• As is shown in Fig. 1 conduit means 68, 69, which connect the high pressure port H and medium pressure port M of compression chamber P with the annular space Q, are formed inside end plate 33 of orbiting scroll member 22. Compression chamber P is defined by both wraps 25 and 34 of the orbiting and stationary scroll members 22 and 21 during the orbiting motion of the orbiting scroll member 22 (to be described later). Annular space Q is enclosed by the annular body 60 and the seal rings 64, 65 of the thrust reduction mechanism 59 and the lower surface of end plate 33 or orbiting scroll member 22.
  • The bearing hole 51 of frame 14 rotatably supports drive shaft 70 of the motor 16. Drive shaft 70 has a large diameter portion 71, which corresponds to the large diameter portion of frame 14. At the upper part of the large diameter portion 71 there is a small diameter shaft 72, which is fitted into the cylindrical portion 35 of the orbiting scroll member 22. This drive shaft 70 is long enough to be immersed in the lubricating oil 17 at the bottom and is supported at its bottom by lower bearing 73.
  • Lower bearing 73 has bearing support member 74 and a lower bearing main body 75, which is attached to bearing support member 74 such that it can be microadjusted. Bearing support member 74 is formed by pressing or casting a round plate, and has a wall 76 around its periphery, which is substantially the same diameter as the inside of the central portion 12 of housing 11 along the axis of which it extends. The central portion of bearing support member 74 has a large diameter through hole 77 around which are located a plurality of axial through holes 78. The bearing support member 74 is spot welded to the central portion 12 of the housing 11. The lower bearing main body 75 has a cylindrical portion 79, which extends axially, an internal annular section 80, which extends radially inward from the lower portion of cylindrical portion 79, and an external annular section 81, which extends radially outward from the lower portion of cylindrical portion 79. Cylindrical portion 79 supports the radial load component, which arises from the lower portion of drive shaft 70, and the internal annular section 80 supports part of the thrust load, which arises from the lower portion of drive shaft 70. The external annular section 81 has an outer shape larger than the diameter of the large through hole 77 of bearing support member 74 and also a through hole for a bolt (not shown). The external annular section 81 of the lower bearing main body 75 is fastened to the bearing support member 74 by bolt 82. The diameter of the through hole for bolt 82 is larger than that of the bolt so it is possible to attach lower bearing main body 75 to the bearing support member such that it is microadjustable.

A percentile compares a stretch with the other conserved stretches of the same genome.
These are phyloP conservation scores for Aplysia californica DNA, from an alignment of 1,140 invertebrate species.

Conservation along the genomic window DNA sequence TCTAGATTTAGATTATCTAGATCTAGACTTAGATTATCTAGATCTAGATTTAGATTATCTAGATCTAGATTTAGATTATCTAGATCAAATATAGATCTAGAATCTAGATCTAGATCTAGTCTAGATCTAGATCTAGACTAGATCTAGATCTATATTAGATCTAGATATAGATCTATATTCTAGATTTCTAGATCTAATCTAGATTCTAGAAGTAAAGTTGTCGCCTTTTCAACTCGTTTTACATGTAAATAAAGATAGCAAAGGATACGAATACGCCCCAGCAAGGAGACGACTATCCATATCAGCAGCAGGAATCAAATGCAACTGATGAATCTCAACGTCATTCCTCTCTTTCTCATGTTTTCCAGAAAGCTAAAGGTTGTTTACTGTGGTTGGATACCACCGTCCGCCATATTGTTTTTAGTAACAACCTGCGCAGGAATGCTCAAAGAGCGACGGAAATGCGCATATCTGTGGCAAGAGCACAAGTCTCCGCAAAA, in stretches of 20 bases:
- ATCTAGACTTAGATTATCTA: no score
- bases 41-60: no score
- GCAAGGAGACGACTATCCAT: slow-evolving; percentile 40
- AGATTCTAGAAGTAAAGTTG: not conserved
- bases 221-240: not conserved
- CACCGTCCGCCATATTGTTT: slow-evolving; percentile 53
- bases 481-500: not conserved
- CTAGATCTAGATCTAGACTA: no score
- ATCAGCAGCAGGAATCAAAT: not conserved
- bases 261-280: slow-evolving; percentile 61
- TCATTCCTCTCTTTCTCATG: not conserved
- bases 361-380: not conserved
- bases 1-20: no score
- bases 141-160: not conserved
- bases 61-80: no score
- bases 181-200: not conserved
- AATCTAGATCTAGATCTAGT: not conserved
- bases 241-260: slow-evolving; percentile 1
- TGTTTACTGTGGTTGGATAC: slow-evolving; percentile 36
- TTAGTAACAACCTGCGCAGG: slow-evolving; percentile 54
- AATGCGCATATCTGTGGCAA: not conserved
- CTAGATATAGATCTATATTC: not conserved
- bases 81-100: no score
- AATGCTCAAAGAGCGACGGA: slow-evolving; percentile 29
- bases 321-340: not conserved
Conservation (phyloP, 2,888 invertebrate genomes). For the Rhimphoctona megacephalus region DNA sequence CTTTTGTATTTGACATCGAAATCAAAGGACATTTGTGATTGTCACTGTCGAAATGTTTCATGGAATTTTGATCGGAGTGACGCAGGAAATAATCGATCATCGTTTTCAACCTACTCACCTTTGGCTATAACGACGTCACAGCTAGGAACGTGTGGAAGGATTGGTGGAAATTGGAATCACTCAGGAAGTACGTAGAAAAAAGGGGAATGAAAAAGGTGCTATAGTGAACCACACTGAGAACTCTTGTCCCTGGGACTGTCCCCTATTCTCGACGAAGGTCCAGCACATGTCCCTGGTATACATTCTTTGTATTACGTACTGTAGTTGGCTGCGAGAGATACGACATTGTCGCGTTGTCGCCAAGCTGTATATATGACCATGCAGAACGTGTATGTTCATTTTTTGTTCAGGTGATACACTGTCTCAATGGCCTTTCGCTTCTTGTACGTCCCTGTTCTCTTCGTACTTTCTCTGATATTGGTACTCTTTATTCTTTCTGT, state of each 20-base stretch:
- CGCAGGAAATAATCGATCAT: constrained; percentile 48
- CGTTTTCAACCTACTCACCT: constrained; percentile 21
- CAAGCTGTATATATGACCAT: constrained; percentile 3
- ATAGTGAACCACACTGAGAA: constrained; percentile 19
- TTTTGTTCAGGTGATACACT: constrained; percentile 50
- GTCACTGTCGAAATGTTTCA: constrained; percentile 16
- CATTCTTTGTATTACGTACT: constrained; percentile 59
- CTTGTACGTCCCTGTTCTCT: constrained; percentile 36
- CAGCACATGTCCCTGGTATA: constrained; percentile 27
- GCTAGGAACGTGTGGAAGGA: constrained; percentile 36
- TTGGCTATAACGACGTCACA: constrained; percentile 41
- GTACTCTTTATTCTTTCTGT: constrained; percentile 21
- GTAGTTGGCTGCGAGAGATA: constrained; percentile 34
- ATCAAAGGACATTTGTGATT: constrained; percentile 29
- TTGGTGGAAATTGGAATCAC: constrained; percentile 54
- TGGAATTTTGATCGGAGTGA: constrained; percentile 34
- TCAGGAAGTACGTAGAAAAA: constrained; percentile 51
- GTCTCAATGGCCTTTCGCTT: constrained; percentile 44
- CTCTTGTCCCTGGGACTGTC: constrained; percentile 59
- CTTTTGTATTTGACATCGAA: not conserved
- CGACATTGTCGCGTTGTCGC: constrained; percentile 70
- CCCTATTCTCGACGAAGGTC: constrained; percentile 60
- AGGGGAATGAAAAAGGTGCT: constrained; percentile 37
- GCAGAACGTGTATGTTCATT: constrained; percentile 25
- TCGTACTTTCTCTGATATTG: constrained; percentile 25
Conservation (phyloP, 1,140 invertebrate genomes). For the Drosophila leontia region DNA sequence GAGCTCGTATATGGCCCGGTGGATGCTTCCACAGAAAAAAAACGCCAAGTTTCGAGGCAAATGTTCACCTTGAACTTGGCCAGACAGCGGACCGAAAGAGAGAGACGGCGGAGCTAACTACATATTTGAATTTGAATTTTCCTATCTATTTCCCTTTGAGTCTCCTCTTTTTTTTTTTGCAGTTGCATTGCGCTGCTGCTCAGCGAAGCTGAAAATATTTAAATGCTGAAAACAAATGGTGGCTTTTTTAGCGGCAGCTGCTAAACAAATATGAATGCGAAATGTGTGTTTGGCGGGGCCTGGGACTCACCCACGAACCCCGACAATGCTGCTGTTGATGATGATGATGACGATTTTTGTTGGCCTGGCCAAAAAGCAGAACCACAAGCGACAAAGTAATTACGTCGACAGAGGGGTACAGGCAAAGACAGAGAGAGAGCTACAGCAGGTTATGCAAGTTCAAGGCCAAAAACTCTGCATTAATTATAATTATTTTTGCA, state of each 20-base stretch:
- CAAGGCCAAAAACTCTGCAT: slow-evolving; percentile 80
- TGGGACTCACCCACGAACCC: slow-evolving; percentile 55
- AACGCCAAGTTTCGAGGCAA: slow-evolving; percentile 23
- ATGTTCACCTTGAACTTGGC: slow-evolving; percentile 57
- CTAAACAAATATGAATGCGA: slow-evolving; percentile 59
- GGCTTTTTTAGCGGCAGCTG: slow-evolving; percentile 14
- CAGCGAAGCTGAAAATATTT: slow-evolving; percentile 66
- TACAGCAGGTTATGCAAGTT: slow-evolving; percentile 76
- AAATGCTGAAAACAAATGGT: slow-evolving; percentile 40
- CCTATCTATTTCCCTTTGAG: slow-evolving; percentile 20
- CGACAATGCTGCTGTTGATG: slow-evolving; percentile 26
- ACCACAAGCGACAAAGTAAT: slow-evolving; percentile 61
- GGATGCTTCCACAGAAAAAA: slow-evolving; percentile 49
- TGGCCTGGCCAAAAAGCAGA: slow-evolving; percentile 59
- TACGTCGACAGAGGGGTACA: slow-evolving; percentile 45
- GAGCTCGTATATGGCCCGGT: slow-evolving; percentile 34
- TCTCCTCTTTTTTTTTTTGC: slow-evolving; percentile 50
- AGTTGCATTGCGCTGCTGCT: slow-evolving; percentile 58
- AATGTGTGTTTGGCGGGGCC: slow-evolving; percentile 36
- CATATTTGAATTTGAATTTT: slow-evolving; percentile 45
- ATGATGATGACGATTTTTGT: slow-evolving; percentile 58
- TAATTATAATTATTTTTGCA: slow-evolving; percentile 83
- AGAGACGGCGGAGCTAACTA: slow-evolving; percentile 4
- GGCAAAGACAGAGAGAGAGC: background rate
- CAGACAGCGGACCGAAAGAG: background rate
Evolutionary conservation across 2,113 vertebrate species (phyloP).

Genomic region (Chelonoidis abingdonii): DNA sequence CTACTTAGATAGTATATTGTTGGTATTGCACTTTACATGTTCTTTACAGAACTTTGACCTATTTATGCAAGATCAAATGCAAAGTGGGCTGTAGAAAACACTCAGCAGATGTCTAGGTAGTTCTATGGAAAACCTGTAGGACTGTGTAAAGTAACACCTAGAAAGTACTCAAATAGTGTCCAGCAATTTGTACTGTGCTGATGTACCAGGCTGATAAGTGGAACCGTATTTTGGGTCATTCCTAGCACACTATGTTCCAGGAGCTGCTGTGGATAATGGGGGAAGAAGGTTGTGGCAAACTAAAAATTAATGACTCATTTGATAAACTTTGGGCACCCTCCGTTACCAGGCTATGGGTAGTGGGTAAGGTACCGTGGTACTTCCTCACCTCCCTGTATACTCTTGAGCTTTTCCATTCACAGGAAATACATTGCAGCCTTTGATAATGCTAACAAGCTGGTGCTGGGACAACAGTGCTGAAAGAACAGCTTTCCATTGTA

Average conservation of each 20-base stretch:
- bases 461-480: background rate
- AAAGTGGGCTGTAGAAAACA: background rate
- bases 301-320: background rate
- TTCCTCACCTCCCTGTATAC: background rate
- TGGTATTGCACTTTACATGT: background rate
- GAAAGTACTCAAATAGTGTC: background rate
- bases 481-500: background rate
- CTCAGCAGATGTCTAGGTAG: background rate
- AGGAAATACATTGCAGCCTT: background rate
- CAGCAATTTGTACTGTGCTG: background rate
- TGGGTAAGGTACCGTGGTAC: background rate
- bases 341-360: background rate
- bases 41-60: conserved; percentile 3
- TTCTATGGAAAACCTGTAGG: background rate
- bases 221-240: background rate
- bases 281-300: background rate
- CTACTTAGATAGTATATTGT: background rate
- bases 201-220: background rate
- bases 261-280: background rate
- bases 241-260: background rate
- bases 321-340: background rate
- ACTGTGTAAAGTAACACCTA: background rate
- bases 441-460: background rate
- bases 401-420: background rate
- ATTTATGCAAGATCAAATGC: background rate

• As shown in Fig. 1, a passage 90, 90 is formed inside drive shaft 70 for the lubricating oil 17. This lubricating oil 17 is lifted from the bottom of housing 11 and delivered to the bearing portion between drive shaft 70 and the bearing hole 51 of frame 14 and the bearing portion between the small diameter shaft 72 of drive shaft 70 and the cylindrical portion 35 of the orbiting scroll member 22 via this passage 90 by action of the centrifugal pump.
  • Passage 90 has three sections; a first section 91, which is the inlet for the passage and extends axially from the bottom end of drive shaft 70, a second section 92, which extends radially from the first section 91, and a third section 93, which connects at right angles with the second section 92 and extends axially along the edge of drive shaft 70.